Posted: 02/06/2014 23:15:06 by Nigel Nixon
The glamorous world of cinema got a distinctly Cumbrian twist as the premiere of a new British comedy came to Ambleside.

Cast, crew and audience paired evening gowns and suits with hiking boots and walked down a grassy red carpet as the curtain went up on ‘Downhill’ at Zeffirellis.

Shot entirely on location, the comedy tells the story of four friends who take on Wainwright’s Coast to Coast Walk from St Bees in Cumbria to Robin Hood’s Bay in North Yorkshire.

The event was attended by cast members Jeremy Swift and Richard Lumsden and director James Rouse, who was visibly emotional at seeing his feature debut on the big screen, and the warm audience reaction.
“It’s a story about four guys going on a walk which doesn’t sound very sexy but it’s the characters, hopefully, that make you stay with it.”

The small crew were a ‘tight unit’ and helped each other carry equipment up hills while dealing with the downpours.   “If a film showed a two-week walk in the north of England with wonderful weather no one would have believed it.  The landscapes were extraordinary and I think England looks really good in this film.”
The event was held in aid of the Langdale and Ambleside Mountain Rescue Team, with a total of £900 raised.

Tagged with: Downhill, Film, Premiere, Ambleside


Posted: 07/10/2011 09:41:20 by Nigel Nixon

POTENTIALLY deadly blue-green algae has been found on Windermere.

The Environment Agency says it has found evidence of an algal bloom at Low Wray Bay, prompting South Lakeland District Council to issue a warning.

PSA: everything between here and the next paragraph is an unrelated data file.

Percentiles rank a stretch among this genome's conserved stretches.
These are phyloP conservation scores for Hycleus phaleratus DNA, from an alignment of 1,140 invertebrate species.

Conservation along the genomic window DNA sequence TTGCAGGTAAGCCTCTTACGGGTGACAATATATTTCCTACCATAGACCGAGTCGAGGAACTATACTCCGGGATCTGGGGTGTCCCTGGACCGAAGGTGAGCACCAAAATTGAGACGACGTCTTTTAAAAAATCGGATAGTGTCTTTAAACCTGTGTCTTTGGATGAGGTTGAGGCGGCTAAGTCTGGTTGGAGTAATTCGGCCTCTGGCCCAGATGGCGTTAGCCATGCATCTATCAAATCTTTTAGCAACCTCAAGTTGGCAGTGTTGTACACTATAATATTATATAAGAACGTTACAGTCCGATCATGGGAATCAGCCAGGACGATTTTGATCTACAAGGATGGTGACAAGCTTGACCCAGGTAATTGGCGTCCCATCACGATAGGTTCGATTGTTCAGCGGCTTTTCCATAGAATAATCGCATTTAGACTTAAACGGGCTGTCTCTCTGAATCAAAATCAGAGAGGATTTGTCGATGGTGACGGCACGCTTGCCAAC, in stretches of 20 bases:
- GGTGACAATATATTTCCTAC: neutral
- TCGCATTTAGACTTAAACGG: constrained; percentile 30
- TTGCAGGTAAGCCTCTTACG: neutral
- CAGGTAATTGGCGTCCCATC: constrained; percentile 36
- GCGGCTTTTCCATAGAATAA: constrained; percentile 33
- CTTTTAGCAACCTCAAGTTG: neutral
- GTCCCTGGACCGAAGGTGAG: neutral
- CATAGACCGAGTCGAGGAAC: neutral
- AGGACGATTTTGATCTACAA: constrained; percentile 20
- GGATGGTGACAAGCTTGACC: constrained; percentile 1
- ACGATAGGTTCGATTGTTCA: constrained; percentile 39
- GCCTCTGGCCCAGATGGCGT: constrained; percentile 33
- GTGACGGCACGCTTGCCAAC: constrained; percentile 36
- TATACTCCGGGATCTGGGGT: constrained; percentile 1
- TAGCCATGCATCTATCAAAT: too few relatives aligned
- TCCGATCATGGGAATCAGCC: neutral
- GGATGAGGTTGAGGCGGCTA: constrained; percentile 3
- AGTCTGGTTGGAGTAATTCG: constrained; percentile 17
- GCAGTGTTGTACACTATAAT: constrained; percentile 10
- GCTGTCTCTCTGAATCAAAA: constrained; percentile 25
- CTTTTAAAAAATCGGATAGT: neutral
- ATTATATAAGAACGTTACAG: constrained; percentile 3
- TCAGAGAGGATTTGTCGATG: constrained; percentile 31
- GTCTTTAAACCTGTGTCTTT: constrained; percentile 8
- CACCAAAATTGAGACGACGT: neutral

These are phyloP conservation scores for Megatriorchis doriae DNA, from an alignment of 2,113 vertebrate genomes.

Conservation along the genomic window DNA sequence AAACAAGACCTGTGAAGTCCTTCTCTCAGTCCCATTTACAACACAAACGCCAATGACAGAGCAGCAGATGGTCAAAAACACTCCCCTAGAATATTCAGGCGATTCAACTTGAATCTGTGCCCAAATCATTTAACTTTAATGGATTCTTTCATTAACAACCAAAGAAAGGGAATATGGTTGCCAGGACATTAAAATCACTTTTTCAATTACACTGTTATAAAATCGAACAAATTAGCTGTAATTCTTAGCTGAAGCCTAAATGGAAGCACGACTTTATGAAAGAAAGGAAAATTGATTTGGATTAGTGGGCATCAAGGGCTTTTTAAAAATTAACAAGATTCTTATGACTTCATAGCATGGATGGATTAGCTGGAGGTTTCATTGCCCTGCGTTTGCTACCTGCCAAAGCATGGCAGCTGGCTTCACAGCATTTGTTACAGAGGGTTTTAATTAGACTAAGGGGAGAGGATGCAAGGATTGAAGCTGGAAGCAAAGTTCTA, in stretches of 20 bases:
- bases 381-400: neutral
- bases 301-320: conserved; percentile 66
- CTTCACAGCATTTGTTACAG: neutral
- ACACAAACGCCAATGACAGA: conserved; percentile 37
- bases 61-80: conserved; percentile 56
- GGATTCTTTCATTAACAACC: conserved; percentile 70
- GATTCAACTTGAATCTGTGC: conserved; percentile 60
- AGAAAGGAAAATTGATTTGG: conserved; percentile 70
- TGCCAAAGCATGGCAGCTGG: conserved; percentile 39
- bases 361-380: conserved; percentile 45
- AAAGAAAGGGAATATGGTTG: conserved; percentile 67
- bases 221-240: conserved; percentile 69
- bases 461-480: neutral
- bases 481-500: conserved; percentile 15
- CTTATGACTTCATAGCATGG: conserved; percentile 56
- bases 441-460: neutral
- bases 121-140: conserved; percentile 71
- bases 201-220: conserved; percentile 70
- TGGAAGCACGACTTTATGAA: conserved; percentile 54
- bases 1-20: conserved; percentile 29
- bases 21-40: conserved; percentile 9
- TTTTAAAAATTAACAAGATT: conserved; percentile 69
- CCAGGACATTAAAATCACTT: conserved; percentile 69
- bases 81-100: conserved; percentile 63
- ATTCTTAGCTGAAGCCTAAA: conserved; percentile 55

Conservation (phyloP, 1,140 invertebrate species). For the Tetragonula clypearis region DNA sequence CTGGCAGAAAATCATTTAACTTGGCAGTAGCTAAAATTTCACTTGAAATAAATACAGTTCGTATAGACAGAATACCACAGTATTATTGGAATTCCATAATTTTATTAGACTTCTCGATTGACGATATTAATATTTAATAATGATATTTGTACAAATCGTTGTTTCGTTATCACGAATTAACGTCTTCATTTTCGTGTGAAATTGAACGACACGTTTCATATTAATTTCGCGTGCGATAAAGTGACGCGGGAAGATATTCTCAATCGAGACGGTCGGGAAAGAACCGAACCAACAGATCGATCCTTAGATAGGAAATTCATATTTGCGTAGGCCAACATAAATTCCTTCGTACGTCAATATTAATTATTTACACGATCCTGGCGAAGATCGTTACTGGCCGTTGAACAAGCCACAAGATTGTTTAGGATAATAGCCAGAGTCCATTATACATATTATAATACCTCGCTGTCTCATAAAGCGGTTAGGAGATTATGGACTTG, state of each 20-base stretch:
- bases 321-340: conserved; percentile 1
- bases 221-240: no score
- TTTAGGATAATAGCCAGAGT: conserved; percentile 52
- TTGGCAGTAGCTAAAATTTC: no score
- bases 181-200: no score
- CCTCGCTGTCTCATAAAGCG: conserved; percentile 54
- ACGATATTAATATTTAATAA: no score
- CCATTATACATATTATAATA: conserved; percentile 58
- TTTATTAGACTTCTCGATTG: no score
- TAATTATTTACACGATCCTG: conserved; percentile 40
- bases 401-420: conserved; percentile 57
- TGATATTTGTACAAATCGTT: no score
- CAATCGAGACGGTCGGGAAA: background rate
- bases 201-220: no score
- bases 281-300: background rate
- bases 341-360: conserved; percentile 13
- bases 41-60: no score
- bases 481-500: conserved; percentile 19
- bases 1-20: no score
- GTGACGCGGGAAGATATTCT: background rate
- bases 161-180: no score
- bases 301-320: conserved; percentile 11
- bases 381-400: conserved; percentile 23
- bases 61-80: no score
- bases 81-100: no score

The authority said anyone using lakes, rivers and reservoirs should treat all blue-green algae blooms with caution and contact should be avoided as skin rashes and illness may occur if the water is swallowed.

Farmers and pet owners should also prevent livestock and animals coming into contact or drinking the affected water, as it can sometimes prove fatal for animals.

SLDC’s environmental health team leader, Tracy Howard, said: “Blue-green algae can potentially make people feel quite ill if swallowed or even by just swimming in it.

"We just want people to be aware of the affects and are asking people to be extra careful and vigilant when using the lakes and rivers for recreational purposes during the summer months.

"The public should observe any notices near affected areas and avoid contact or drinking the water.”

Many waters are vulnerable to problems with the algae, typically between June and November.

Experts say all blue-green algal blooms should be assumed to be toxic.

The blooms vary in colour from discoloured green, blue-green, greenish brown, or reddish brown.

Further information about blue-green algae can be found on the Environment Agency’s website at www.environment-agency.gov.uk

Tagged with: windermere, algae


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